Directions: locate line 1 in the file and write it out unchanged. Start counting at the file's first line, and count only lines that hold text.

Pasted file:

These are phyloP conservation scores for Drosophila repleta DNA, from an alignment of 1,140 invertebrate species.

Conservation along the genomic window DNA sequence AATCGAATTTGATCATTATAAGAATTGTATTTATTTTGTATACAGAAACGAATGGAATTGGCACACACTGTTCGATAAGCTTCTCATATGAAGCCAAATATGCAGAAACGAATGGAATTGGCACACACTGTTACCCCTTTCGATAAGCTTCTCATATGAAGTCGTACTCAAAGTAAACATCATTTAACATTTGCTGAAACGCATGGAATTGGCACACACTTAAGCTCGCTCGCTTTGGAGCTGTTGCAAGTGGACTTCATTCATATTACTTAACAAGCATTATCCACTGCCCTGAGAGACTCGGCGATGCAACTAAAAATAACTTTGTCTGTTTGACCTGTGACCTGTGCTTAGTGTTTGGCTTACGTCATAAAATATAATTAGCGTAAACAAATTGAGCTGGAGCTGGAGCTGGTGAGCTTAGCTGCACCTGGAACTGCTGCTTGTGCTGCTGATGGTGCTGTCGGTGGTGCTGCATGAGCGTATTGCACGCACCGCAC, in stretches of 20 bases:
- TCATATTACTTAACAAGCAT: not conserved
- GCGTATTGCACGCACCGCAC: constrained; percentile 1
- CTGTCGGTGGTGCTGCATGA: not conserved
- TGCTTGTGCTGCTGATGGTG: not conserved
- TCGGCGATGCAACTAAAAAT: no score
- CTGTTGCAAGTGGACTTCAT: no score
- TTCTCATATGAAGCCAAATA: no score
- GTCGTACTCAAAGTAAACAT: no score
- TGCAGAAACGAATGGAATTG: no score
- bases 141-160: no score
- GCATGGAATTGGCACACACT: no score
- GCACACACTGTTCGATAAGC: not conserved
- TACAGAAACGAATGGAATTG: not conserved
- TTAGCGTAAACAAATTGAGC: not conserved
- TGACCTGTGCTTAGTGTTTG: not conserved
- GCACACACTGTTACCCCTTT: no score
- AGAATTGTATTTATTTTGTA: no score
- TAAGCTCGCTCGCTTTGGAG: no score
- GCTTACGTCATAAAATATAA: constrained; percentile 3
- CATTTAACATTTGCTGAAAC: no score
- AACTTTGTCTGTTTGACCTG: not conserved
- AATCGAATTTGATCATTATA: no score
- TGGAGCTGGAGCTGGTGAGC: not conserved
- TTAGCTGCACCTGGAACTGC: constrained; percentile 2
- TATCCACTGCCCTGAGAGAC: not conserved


These are phyloP conservation scores for Drosophila repleta DNA, from an alignment of 1,140 invertebrate species.